I know we have differing opinions but if someone asks if one is qualified or had training and give the opinion it as a bad idea and the and i draw a conclusion that they would prefer someone with training do so, because it was stated, would that be a bad assumption?

You made cautionary statements that suggest you wonder yourself here:
Quote:
A CCW type who chooses to engage an active shooter can easily put others at risk.

1) He could misinterpret a situation, and engage a victim who was already engaged in lawful self-defense;

2) She could misinterpret the situation, and engage another armed Samaritan or a plainclothes cop;

3) He could engage a valid target, but miss and end up shooting innocents;
Why would someone do that? Because they were not experienced? Trained ? Qualified? My point being made was as to who is judging the qualifications of another? Furthermore why is it being often referred to if someone was not questioning the ability of some?

I agreed in an earlier post with the assumption that some shouldn't and could cause more harm than good. Then I pointed out that the "Newbie's every where" mentality exist and that in reality it is exaggerated as to the numbers. Also that the likelihood of the scenario, was even less likely than most due to the location.

When you have a very unlikely scenario with very little newbies among ccw the likelihood for one of them to be the person there reaches big lottery proportions.

Then I made my point that I would rather a stranger be there for protection rather than no one. You saw why in my response. I take it you disagree. I respect your point as to why.

Even though you didn't know Grizz223 was a deputy sherriff at the time did you assume he was someone he's not remember?
Quote:
Could you live with yourself if you shot the wrong person, grizz?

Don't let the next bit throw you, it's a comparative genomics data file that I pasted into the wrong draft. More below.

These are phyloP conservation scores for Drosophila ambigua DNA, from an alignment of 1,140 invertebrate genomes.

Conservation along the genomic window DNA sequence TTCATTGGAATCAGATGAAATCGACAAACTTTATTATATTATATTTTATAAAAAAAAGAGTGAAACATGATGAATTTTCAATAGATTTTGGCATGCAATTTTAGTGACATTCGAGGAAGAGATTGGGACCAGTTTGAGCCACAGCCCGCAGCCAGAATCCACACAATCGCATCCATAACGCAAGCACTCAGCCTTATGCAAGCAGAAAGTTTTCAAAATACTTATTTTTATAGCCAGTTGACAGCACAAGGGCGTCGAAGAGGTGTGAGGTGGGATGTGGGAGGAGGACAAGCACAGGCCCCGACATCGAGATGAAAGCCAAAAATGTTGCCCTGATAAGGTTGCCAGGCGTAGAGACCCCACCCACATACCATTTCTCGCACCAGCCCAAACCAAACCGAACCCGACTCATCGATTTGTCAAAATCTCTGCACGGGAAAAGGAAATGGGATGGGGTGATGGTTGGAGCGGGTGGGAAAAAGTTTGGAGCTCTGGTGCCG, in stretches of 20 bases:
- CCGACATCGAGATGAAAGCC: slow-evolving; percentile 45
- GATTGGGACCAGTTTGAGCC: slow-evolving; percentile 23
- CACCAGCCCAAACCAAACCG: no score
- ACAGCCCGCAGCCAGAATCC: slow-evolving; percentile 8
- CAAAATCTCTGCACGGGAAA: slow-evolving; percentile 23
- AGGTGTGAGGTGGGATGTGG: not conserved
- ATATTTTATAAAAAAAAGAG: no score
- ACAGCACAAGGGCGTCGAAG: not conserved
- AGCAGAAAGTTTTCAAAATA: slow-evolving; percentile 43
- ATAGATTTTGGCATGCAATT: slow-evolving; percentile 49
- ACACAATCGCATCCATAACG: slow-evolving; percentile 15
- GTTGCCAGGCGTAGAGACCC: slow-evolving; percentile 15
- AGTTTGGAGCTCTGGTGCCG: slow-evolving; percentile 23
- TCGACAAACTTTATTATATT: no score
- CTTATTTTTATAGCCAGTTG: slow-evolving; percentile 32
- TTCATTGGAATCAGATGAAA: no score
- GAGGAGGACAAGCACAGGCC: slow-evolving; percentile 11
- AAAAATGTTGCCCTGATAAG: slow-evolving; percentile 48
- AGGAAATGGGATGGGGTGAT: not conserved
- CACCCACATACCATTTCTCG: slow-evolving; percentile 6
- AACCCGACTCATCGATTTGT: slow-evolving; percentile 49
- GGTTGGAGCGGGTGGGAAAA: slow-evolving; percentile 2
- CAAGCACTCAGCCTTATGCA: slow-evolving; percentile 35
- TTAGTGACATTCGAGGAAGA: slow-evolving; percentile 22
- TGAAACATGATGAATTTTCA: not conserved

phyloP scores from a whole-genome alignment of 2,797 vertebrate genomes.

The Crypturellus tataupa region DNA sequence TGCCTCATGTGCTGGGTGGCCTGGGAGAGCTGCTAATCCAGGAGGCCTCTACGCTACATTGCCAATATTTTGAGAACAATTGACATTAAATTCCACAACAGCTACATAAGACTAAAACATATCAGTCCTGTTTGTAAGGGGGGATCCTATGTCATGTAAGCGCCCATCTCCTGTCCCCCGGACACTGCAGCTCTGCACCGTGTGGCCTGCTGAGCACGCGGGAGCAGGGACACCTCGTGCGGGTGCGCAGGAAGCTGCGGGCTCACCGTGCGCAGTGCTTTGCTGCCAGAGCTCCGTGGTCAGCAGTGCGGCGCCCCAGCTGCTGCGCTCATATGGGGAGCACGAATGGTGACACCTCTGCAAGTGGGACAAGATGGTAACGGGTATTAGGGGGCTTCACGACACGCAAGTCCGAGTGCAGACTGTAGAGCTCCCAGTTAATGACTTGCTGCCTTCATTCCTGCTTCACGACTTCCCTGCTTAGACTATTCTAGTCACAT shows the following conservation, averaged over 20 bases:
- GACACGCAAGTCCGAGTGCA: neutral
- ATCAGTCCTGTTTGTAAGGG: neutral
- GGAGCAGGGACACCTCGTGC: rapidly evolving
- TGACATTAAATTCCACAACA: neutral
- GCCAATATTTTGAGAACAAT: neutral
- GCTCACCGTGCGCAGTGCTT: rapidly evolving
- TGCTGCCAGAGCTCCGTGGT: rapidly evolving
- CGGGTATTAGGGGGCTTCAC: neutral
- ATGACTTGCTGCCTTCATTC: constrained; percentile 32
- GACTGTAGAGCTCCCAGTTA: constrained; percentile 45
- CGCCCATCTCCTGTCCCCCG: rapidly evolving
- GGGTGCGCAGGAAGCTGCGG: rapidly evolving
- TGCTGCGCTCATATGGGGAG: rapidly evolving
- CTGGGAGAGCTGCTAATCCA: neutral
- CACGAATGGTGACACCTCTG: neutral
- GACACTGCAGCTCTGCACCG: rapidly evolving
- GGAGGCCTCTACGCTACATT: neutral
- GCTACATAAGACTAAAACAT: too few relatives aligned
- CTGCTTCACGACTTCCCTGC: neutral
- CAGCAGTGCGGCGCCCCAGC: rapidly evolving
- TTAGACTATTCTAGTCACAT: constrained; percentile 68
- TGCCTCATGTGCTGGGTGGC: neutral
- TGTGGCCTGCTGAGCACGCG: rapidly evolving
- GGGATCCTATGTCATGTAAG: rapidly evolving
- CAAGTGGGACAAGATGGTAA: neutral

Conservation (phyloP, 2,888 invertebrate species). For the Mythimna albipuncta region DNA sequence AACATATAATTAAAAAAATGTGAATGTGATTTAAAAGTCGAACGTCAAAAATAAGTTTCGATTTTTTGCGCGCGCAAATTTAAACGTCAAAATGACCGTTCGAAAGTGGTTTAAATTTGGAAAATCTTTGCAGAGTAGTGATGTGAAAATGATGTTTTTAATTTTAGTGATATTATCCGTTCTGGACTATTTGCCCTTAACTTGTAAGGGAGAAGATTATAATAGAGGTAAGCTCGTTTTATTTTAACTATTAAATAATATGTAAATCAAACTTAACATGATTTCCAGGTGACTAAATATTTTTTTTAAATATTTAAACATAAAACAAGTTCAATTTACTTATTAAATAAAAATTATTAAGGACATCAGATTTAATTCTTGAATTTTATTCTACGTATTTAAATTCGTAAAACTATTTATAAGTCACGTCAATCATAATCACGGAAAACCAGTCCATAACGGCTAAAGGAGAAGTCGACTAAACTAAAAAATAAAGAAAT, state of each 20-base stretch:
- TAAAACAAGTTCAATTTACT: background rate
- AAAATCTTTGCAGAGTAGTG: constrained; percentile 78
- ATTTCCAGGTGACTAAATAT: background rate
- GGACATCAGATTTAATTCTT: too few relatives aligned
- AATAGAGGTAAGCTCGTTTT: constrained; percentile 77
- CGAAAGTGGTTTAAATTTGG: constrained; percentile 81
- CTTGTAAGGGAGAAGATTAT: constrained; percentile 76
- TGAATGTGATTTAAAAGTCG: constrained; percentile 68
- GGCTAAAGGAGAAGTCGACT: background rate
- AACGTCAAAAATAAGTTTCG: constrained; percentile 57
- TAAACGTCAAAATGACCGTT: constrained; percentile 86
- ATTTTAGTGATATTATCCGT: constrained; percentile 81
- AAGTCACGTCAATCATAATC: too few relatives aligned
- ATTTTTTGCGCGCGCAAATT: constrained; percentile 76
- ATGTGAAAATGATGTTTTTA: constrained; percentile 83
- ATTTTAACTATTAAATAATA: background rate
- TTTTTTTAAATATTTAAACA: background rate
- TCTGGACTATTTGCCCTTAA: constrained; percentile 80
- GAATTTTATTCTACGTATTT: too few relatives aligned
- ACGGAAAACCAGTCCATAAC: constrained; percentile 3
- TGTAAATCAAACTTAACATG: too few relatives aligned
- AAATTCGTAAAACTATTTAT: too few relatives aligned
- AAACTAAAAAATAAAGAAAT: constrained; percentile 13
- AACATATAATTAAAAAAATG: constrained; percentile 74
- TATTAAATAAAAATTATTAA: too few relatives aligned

The point I was making was assuming someones abilities . It's not that i was making it up about how the trust of others is lacking. If you didn't trust grizz223's response as a deputy sheriff, before you knew he was a deputy do you trust it now?

Would it be fair if i presumed by your term "LEAN FORWARD" that somehow you were a supporter of Rachel Maddow ? That you where here to disrupt our beliefs?

That would be very unfair, even a little passed uncalled for and assumptive. Go's back to my problem with assumptions as to who can do what and when we go there we stretch a scenario past the point it was intended if we assume that they may not be making the best choice for reasons for lack of what? Presumed possible ability in a scenario with very little odds a ccw will be ther to begin with because most malls don't allow CCW?

Straw Man arguement definition: (A straw man or straw person, also known in the UK as an Aunt Sally,[1][2] is a type of argument and is an informal fallacy based on misrepresentation of an opponent's position.[3] To "attack a straw man" is to create the illusion of having refuted a proposition by replacing it with a superficially similar yet unequivalent proposition (the "straw man"), and to refute it, without ever having actually refuted the original position.[3][4] This technique has been used throughout history in polemical debate, particularly in arguments about highly charged, emotional issue)

..did I follow a position in a statement and debate it or was I simply trying to divert the argument with the false claim that someone did make a statement that i never proved?
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Old May 10, 2013, 04:59 PM   #80
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I agree that there will very likely be circumstances and complications that you had not foreseen, or that were not foreseeable.

Just for starters, as pax said...what if he is 75 feet...or 75 yards away?
What if he is firing an AK and you have your trusty LCP?

No matter how badly you want to do what you consider "the right thing", circumstance may intervene.